Panama plans canal expansion

PANAMA CITY, Panama—In a national referendum in late October, Panamanians voted overwhelmingly to expand the Panama Canal. The project will construct a new set of three-step locks at each end of the canal, which are expected to double capacity along the canal and allow access by wider ships. The estimated $5.25 billion price tag will be paid by canal customers through a system of graduated toll increases. According to the Panama Canal Authority (ACP), this will be the canal’s first major expansion since its opening in 1914.


"We spent years studying, researching, and preparing, and we are ready," said Ricaurte Vasquez Morales, chairman of ACP’s board of directors and concurrent minister for canal affairs. "This project will be done efficiently and transparently."


The larger locks—1,400 feet long, 180 feet wide, and 60 feet deep—and new approach channels will accommodate post-Panamax ships. The new locks will use rolling gates instead of the miter gates currently installed on the Panama Canal, and will use tugboats instead of rail locomotives to position vessels. A system of water-saving basins built adjacent to the new locks will operate by gravity to raise and lower ships, reusing 60 percent of the water in each ship transit, the ACP said. The technology eliminates the need for constructing dams, which would flood or displace communities along the canal’s watershed. The project will be sited to use a significant portion of excavations started by the United States in 1939 for a third set of locks. That work was suspended in 1942 when the United States entered World War II.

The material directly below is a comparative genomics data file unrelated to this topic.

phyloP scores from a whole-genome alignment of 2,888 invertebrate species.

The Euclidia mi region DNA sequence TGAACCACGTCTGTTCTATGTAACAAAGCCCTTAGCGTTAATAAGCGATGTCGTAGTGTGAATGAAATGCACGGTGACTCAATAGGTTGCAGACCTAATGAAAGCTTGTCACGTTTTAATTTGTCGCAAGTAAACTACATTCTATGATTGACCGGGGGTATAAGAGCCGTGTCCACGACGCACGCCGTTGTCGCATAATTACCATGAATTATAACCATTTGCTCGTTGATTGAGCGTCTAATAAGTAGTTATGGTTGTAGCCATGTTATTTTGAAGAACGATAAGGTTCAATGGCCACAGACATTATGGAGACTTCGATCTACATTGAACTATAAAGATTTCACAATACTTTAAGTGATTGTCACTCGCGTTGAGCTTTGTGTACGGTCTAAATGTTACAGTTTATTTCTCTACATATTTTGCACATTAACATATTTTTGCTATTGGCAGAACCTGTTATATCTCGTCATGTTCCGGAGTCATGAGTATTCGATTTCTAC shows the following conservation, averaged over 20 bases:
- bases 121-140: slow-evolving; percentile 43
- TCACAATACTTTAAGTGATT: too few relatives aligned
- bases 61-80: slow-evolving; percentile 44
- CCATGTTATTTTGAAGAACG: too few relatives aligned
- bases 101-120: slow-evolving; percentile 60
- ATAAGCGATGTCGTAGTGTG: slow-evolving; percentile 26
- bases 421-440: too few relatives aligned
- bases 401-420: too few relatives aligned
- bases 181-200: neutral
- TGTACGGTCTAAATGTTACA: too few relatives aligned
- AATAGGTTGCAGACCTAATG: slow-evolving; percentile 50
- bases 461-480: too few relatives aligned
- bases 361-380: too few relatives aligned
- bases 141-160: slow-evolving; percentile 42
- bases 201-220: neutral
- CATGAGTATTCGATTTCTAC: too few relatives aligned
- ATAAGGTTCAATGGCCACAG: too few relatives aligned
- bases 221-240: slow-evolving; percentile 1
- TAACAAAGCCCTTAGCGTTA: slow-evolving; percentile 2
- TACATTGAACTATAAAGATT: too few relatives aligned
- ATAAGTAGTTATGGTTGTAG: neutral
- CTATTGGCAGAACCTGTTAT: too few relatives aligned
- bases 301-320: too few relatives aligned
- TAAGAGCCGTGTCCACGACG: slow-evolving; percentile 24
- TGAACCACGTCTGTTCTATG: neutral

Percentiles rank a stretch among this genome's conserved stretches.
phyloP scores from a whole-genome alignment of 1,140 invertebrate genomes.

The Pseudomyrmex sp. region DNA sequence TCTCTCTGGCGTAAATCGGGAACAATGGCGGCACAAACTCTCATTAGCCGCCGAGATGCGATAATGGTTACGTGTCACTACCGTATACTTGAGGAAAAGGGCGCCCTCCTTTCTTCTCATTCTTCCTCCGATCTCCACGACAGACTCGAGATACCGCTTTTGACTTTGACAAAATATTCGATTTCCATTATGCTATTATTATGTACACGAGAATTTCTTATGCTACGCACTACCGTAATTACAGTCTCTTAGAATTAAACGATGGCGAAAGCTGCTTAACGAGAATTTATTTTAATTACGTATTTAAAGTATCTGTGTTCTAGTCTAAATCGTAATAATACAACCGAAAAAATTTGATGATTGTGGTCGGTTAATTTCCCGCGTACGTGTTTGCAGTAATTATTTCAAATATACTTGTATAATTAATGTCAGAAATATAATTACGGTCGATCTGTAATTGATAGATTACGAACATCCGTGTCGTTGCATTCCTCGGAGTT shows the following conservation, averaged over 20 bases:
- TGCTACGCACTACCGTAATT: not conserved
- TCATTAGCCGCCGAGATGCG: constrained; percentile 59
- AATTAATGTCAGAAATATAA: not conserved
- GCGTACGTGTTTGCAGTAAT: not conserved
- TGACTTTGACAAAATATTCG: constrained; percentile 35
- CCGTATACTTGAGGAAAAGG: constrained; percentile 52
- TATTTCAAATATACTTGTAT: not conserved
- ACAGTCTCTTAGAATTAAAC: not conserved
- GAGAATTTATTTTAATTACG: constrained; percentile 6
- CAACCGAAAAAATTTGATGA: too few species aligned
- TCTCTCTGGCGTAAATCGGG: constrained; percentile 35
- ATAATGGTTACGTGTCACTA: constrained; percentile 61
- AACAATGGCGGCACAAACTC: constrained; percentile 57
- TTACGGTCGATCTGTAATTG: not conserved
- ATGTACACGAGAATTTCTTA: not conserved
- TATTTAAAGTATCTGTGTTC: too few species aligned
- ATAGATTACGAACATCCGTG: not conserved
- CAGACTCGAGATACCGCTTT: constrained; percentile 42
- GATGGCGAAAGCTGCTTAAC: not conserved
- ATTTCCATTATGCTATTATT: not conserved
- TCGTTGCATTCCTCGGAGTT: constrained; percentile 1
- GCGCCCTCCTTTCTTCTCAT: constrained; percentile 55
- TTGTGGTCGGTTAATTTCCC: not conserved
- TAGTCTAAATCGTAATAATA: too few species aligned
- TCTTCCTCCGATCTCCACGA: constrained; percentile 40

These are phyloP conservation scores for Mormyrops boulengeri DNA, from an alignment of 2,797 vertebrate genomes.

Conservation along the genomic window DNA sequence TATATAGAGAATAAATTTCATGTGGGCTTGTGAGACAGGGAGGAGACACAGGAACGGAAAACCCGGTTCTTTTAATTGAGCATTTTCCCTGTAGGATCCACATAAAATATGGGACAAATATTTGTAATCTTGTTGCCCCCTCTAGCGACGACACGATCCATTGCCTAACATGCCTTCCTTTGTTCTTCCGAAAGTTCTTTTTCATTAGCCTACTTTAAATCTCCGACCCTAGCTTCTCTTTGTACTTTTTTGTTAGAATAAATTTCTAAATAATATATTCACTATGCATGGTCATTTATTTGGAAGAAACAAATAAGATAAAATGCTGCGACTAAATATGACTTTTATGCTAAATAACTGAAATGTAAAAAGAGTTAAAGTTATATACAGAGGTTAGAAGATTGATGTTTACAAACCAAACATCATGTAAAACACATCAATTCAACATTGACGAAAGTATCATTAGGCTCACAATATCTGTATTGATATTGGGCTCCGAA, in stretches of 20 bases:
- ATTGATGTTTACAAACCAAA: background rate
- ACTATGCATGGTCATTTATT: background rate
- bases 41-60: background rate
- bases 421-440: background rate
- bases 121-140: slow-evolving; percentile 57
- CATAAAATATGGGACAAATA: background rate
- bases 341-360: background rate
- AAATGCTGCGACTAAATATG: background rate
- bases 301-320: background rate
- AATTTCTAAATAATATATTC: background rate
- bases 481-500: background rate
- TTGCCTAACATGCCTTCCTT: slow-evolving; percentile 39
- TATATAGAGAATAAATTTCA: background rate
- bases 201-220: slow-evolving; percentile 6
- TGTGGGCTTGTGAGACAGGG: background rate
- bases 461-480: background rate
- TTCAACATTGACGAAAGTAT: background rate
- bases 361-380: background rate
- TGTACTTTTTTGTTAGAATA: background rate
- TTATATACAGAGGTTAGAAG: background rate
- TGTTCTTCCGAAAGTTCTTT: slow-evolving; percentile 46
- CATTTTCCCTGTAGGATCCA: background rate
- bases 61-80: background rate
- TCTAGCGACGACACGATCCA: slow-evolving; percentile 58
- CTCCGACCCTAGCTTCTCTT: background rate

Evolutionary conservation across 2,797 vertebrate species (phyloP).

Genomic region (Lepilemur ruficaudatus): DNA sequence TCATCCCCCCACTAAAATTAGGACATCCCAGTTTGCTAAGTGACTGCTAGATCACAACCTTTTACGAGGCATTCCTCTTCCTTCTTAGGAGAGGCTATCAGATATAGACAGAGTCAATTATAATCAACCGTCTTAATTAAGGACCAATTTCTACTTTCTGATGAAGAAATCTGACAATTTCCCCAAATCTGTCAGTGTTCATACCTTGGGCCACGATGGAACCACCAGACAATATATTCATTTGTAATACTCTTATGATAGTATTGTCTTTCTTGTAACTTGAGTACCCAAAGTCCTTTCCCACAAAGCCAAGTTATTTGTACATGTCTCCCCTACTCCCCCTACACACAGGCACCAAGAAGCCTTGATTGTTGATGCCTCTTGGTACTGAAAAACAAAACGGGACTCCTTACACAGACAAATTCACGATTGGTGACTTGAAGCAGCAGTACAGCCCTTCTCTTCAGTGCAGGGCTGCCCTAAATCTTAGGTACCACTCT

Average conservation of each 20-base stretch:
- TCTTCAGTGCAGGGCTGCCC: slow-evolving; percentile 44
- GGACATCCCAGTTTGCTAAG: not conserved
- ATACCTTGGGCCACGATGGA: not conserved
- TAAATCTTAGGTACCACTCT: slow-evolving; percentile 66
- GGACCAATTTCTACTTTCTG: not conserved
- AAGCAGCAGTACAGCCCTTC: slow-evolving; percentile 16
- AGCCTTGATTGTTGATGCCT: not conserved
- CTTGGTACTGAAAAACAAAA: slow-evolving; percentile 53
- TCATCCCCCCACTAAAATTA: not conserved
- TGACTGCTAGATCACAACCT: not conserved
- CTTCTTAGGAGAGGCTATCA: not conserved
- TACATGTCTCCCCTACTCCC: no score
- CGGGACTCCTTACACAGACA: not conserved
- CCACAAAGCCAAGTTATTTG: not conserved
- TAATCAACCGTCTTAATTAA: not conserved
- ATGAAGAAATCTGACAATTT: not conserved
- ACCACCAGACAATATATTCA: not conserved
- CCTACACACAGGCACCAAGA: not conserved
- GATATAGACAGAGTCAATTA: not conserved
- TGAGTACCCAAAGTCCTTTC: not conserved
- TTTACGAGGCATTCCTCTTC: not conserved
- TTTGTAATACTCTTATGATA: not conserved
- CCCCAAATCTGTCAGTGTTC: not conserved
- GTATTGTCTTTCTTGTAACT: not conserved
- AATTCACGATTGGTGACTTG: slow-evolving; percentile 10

The expansion project also includes deepening existing navigation channels and raising the maximum operational level of Gatun Lake by about 1.5 feet. The higher lake level will allow the canal’s water system to supply, on average, 165 million gallons per day additional water, enough to support 1,110 additional lockages annually without affecting the water supply for human use.


A preconstruction phase lasting two to three years will include development of final designs, physical models, specifications and contracts, contractor pre-classification, and contractor selection. Dry excavation and dredging of existing channels is expected to begin immediately during this phase. The ACP expects to complete the entire project in 2014.


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